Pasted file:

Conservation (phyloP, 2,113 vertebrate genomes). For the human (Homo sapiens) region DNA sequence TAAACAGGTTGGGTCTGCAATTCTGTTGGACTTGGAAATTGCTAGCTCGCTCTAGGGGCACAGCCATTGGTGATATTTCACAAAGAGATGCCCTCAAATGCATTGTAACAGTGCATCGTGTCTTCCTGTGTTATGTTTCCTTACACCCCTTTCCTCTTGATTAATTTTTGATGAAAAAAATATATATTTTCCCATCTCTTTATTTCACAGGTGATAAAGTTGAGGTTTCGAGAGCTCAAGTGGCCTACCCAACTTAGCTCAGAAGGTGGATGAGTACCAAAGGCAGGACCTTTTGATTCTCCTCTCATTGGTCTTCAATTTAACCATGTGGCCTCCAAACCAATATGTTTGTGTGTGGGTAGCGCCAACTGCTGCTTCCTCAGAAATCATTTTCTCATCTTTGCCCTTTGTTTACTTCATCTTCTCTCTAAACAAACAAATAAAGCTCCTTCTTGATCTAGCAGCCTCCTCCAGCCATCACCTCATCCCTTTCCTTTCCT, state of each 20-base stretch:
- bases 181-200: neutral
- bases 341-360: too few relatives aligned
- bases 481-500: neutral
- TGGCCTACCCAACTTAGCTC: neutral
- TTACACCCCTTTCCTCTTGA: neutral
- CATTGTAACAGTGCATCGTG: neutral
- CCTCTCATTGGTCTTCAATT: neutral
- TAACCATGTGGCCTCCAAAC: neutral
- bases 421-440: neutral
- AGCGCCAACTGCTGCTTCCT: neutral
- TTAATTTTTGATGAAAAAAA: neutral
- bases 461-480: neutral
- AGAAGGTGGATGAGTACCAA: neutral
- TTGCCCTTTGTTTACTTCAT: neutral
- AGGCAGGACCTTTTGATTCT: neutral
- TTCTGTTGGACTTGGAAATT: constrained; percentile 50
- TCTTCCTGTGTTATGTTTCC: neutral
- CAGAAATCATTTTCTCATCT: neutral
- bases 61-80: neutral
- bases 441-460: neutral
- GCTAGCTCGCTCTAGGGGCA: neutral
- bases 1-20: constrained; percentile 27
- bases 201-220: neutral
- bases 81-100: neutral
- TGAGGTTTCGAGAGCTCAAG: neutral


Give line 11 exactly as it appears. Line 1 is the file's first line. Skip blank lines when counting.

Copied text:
- AGCGCCAACTGCTGCTTCCT: neutral